Because BCAA supplementation can also improve exercise performance and speed muscle recovery by limiting muscle soreness, they're quite popular in the world of sports nutrition. However, that should not obscure their importance for non-bodybuilders who simply desire to maintain skeletal muscle mass as they age.

Studies have shown that in older rats, the beneficial effects of leucine on muscle protein synthesis become less pronounced. According to a literature review published in the Journal of Nutrition, however, this resistance can be overcome by either using larger doses of essential amino acids or doses containing a higher proportion of leucine specifically.

Despite the strong effect leucine has on muscle growth, it tends to be more effective to use an EAA supplement rather than a BCAA supplement. If you're interested in learning more about the difference between EAA supplements and BCAA supplements, this article by Dr. Robert Wolfe provides an excellent overview of the issue.

For now, simply know that in order for a complete protein to be produced, all the EAAs must be present. Therefore, an infusion of BCAAs alone will not produce the same level of results as supplementing with EAAs. As Dr. Wolfe put it: "The maximal effectiveness of the BCAAs is only achieved when they are taken along with the other six EAAs."

5 Essential Amino Acids for Men to Keep You Vital as You Age

Why EAA Supplements Can Outperform Dietary Protein

An EAA supplement not only stimulates muscle protein synthesis but also activates an increased recycling of nonessential amino acids (NEAAs) back into protein. In contrast, ingested dietary proteins add more NEAAs into circulation.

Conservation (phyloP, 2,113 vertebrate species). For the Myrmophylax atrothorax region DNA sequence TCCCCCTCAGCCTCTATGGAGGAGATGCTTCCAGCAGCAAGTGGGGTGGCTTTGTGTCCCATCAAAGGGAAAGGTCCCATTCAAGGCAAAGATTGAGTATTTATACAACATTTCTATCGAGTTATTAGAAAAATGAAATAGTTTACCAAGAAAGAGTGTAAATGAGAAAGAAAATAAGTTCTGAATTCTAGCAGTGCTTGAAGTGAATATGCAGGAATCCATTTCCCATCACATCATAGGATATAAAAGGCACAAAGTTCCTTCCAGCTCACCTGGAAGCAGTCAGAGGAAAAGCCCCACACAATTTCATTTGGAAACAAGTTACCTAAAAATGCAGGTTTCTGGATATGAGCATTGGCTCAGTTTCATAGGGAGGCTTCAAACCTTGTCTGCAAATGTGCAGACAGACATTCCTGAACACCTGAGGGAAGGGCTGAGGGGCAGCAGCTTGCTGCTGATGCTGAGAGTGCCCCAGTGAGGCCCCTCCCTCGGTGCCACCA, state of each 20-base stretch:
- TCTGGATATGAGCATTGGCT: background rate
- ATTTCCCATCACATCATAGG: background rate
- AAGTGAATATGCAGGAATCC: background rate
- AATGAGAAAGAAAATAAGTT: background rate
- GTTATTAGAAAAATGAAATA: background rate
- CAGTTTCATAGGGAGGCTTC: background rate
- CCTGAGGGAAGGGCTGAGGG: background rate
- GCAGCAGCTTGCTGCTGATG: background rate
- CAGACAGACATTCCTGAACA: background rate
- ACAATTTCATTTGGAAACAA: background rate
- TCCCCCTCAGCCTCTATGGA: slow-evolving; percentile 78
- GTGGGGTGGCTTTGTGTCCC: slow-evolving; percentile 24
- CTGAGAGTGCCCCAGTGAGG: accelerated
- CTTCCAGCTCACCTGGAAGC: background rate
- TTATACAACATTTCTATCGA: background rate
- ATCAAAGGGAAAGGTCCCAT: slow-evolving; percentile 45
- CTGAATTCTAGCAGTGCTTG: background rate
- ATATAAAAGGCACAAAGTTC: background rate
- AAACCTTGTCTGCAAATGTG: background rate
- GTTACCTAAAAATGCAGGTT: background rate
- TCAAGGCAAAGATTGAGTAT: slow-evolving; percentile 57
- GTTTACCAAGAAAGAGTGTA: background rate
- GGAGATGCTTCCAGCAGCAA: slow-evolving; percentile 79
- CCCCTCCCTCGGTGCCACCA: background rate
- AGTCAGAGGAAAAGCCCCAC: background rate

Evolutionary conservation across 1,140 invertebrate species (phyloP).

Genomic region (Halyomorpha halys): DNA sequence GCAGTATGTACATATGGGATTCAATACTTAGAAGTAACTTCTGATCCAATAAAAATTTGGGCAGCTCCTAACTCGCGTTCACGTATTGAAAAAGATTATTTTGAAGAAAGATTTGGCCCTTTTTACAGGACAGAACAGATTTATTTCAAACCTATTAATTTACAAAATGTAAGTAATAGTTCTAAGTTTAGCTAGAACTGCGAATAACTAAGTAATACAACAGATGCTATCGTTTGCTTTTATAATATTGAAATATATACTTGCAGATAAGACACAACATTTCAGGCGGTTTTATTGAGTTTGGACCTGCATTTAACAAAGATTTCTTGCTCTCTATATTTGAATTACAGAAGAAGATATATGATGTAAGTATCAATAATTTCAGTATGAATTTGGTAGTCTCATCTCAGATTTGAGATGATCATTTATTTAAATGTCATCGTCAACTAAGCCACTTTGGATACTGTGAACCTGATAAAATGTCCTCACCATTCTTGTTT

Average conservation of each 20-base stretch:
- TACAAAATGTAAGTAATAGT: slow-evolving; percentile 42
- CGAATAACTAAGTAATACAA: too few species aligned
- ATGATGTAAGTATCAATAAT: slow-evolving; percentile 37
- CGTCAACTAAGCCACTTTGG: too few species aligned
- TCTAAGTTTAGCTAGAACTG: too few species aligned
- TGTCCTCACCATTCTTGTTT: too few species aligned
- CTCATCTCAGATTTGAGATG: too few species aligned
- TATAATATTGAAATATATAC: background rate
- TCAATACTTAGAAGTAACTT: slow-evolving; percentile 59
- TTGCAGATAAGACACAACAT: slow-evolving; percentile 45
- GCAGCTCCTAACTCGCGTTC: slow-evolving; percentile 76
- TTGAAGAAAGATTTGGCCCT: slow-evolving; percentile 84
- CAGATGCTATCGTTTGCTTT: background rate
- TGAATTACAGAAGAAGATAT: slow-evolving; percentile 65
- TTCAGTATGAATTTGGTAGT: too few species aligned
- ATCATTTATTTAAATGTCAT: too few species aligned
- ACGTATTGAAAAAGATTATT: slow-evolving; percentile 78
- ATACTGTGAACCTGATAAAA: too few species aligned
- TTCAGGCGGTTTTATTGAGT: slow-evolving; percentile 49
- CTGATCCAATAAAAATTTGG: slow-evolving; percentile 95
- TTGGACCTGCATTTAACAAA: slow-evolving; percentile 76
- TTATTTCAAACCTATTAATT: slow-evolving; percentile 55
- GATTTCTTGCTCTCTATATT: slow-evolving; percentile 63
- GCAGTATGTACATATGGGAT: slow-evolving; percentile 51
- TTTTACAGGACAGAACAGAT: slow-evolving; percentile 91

Surplus NEAAs are metabolized by the liver and ultimately produce urea and ammonia, which are excreted in urine by the kidneys. Reutilizing NEAAs in circulation by providing only EAAs means less work for the liver and the kidneys. The kidneys benefit since they do not have to excrete extra urea and ammonia in the urine.

EAA supplements can also help with the problem of insulin resistance so common in older people. One of the characteristics of insulin resistance with aging is that fat accumulates in the liver and limits insulin action as a result. Older individuals have, on average, twice the fat in their livers as they did when they were younger than 30. EAA supplements reduce liver fat in the elderly to the same degree as the most effective medication, and with none of the adverse effects of that medicine. As a result, insulin sensitivity is improved.

Expert Advice on Dosage of EAA Supplements

Research has shown that a dosage as small as 3.6 grams (the equivalent of 20 grams of high-quality protein) of EAAs can effectively stimulate muscle protein synthesis in elderly people, and when taken over time, this dosage can induce functional improvements. Optimally, two doses per day should be taken. In some circumstances a high dose may be considered.

Of course, always discuss with your health care provider before adding any supplements to your dietary plan. If your normal diet is relatively deficient in EAAs (e.g., a vegetarian or vegan diet), then larger doses of an EAA supplement are essential.

If you are exercising, the timing of the ingestion of the EAA supplement should be coordinated with the exercise (typically, taking amino acids before a workout will lead to more pronounced benefits than when taken post-workout).

Take EAAs in the free form with minimal mixing with other nutrients. Look for pure amino acid powders rather than casein or whey protein powders and the like. Mixing amino acid powder into a beverage tends to be the most convenient, but amino acid supplement capsules can be an effective way to consume part of your dose as well.